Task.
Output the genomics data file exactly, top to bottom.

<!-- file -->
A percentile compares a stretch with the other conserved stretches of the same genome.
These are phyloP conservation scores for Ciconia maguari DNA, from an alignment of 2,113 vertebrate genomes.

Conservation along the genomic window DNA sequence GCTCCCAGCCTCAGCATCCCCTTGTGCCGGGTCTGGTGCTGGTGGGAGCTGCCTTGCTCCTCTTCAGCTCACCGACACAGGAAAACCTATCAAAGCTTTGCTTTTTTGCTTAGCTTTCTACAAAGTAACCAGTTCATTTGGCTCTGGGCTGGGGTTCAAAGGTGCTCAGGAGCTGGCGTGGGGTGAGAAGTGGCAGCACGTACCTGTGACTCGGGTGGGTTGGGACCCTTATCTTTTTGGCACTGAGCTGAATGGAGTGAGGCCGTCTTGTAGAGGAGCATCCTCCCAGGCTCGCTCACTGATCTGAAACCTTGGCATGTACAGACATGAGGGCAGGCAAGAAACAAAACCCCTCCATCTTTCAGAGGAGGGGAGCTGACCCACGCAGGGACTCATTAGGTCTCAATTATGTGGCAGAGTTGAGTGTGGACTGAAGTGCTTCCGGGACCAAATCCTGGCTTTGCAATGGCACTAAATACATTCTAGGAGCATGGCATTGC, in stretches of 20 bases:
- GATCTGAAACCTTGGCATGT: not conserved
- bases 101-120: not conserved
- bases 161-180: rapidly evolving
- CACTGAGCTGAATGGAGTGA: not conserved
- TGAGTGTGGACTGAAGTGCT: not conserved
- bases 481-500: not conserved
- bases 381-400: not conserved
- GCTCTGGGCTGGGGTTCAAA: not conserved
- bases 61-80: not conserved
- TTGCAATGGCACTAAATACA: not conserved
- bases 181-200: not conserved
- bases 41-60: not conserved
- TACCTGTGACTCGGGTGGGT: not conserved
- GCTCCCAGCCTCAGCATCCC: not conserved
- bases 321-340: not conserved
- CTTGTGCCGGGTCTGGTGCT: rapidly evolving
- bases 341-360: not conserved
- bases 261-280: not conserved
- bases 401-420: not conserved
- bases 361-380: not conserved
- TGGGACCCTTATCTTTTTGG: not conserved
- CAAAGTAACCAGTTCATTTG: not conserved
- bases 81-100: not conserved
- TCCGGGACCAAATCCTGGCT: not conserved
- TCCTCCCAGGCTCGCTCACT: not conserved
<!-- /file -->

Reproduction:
A percentile compares a stretch with the other conserved stretches of the same genome.
These are phyloP conservation scores for Ciconia maguari DNA, from an alignment of 2,113 vertebrate genomes.

Conservation along the genomic window DNA sequence GCTCCCAGCCTCAGCATCCCCTTGTGCCGGGTCTGGTGCTGGTGGGAGCTGCCTTGCTCCTCTTCAGCTCACCGACACAGGAAAACCTATCAAAGCTTTGCTTTTTTGCTTAGCTTTCTACAAAGTAACCAGTTCATTTGGCTCTGGGCTGGGGTTCAAAGGTGCTCAGGAGCTGGCGTGGGGTGAGAAGTGGCAGCACGTACCTGTGACTCGGGTGGGTTGGGACCCTTATCTTTTTGGCACTGAGCTGAATGGAGTGAGGCCGTCTTGTAGAGGAGCATCCTCCCAGGCTCGCTCACTGATCTGAAACCTTGGCATGTACAGACATGAGGGCAGGCAAGAAACAAAACCCCTCCATCTTTCAGAGGAGGGGAGCTGACCCACGCAGGGACTCATTAGGTCTCAATTATGTGGCAGAGTTGAGTGTGGACTGAAGTGCTTCCGGGACCAAATCCTGGCTTTGCAATGGCACTAAATACATTCTAGGAGCATGGCATTGC, in stretches of 20 bases:
- GATCTGAAACCTTGGCATGT: not conserved
- bases 101-120: not conserved
- bases 161-180: rapidly evolving
- CACTGAGCTGAATGGAGTGA: not conserved
- TGAGTGTGGACTGAAGTGCT: not conserved
- bases 481-500: not conserved
- bases 381-400: not conserved
- GCTCTGGGCTGGGGTTCAAA: not conserved
- bases 61-80: not conserved
- TTGCAATGGCACTAAATACA: not conserved
- bases 181-200: not conserved
- bases 41-60: not conserved
- TACCTGTGACTCGGGTGGGT: not conserved
- GCTCCCAGCCTCAGCATCCC: not conserved
- bases 321-340: not conserved
- CTTGTGCCGGGTCTGGTGCT: rapidly evolving
- bases 341-360: not conserved
- bases 261-280: not conserved
- bases 401-420: not conserved
- bases 361-380: not conserved
- TGGGACCCTTATCTTTTTGG: not conserved
- CAAAGTAACCAGTTCATTTG: not conserved
- bases 81-100: not conserved
- TCCGGGACCAAATCCTGGCT: not conserved
- TCCTCCCAGGCTCGCTCACT: not conserved